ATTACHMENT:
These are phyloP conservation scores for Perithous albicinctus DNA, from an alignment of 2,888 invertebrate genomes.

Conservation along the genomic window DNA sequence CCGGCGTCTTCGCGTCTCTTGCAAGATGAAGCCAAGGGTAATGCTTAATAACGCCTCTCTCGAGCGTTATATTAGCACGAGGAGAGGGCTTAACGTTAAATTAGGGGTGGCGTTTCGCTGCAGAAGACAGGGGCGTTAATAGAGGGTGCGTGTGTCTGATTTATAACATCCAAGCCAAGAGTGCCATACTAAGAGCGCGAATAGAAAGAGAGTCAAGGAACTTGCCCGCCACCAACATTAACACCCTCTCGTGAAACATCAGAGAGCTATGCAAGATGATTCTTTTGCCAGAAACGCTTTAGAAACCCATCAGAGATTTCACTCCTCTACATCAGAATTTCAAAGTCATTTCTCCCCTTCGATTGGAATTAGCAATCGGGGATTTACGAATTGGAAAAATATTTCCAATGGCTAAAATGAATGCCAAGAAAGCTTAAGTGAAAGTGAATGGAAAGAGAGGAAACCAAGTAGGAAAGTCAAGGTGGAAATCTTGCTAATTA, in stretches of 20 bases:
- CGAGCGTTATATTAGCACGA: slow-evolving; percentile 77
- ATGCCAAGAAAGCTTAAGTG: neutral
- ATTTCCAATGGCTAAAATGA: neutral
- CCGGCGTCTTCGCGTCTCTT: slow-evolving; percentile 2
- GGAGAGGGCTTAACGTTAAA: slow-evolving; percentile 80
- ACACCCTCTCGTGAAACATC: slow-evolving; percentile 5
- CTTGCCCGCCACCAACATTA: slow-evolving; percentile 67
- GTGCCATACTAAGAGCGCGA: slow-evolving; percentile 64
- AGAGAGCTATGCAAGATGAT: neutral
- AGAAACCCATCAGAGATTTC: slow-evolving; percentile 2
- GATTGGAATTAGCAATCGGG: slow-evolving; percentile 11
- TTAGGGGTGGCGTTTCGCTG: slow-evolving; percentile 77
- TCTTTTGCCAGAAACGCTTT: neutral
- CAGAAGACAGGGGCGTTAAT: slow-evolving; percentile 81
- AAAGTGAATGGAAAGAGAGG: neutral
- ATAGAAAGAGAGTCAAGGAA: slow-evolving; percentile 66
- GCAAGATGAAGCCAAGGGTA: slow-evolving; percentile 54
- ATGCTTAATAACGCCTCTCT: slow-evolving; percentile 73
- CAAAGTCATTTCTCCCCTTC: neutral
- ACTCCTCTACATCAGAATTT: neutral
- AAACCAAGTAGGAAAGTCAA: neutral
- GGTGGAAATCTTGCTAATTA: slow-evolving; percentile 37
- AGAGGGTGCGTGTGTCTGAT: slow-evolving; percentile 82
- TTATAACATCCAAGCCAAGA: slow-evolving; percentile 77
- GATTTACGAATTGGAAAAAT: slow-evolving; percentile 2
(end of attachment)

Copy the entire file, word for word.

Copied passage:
These are phyloP conservation scores for Perithous albicinctus DNA, from an alignment of 2,888 invertebrate genomes.

Conservation along the genomic window DNA sequence CCGGCGTCTTCGCGTCTCTTGCAAGATGAAGCCAAGGGTAATGCTTAATAACGCCTCTCTCGAGCGTTATATTAGCACGAGGAGAGGGCTTAACGTTAAATTAGGGGTGGCGTTTCGCTGCAGAAGACAGGGGCGTTAATAGAGGGTGCGTGTGTCTGATTTATAACATCCAAGCCAAGAGTGCCATACTAAGAGCGCGAATAGAAAGAGAGTCAAGGAACTTGCCCGCCACCAACATTAACACCCTCTCGTGAAACATCAGAGAGCTATGCAAGATGATTCTTTTGCCAGAAACGCTTTAGAAACCCATCAGAGATTTCACTCCTCTACATCAGAATTTCAAAGTCATTTCTCCCCTTCGATTGGAATTAGCAATCGGGGATTTACGAATTGGAAAAATATTTCCAATGGCTAAAATGAATGCCAAGAAAGCTTAAGTGAAAGTGAATGGAAAGAGAGGAAACCAAGTAGGAAAGTCAAGGTGGAAATCTTGCTAATTA, in stretches of 20 bases:
- CGAGCGTTATATTAGCACGA: slow-evolving; percentile 77
- ATGCCAAGAAAGCTTAAGTG: neutral
- ATTTCCAATGGCTAAAATGA: neutral
- CCGGCGTCTTCGCGTCTCTT: slow-evolving; percentile 2
- GGAGAGGGCTTAACGTTAAA: slow-evolving; percentile 80
- ACACCCTCTCGTGAAACATC: slow-evolving; percentile 5
- CTTGCCCGCCACCAACATTA: slow-evolving; percentile 67
- GTGCCATACTAAGAGCGCGA: slow-evolving; percentile 64
- AGAGAGCTATGCAAGATGAT: neutral
- AGAAACCCATCAGAGATTTC: slow-evolving; percentile 2
- GATTGGAATTAGCAATCGGG: slow-evolving; percentile 11
- TTAGGGGTGGCGTTTCGCTG: slow-evolving; percentile 77
- TCTTTTGCCAGAAACGCTTT: neutral
- CAGAAGACAGGGGCGTTAAT: slow-evolving; percentile 81
- AAAGTGAATGGAAAGAGAGG: neutral
- ATAGAAAGAGAGTCAAGGAA: slow-evolving; percentile 66
- GCAAGATGAAGCCAAGGGTA: slow-evolving; percentile 54
- ATGCTTAATAACGCCTCTCT: slow-evolving; percentile 73
- CAAAGTCATTTCTCCCCTTC: neutral
- ACTCCTCTACATCAGAATTT: neutral
- AAACCAAGTAGGAAAGTCAA: neutral
- GGTGGAAATCTTGCTAATTA: slow-evolving; percentile 37
- AGAGGGTGCGTGTGTCTGAT: slow-evolving; percentile 82
- TTATAACATCCAAGCCAAGA: slow-evolving; percentile 77
- GATTTACGAATTGGAAAAAT: slow-evolving; percentile 2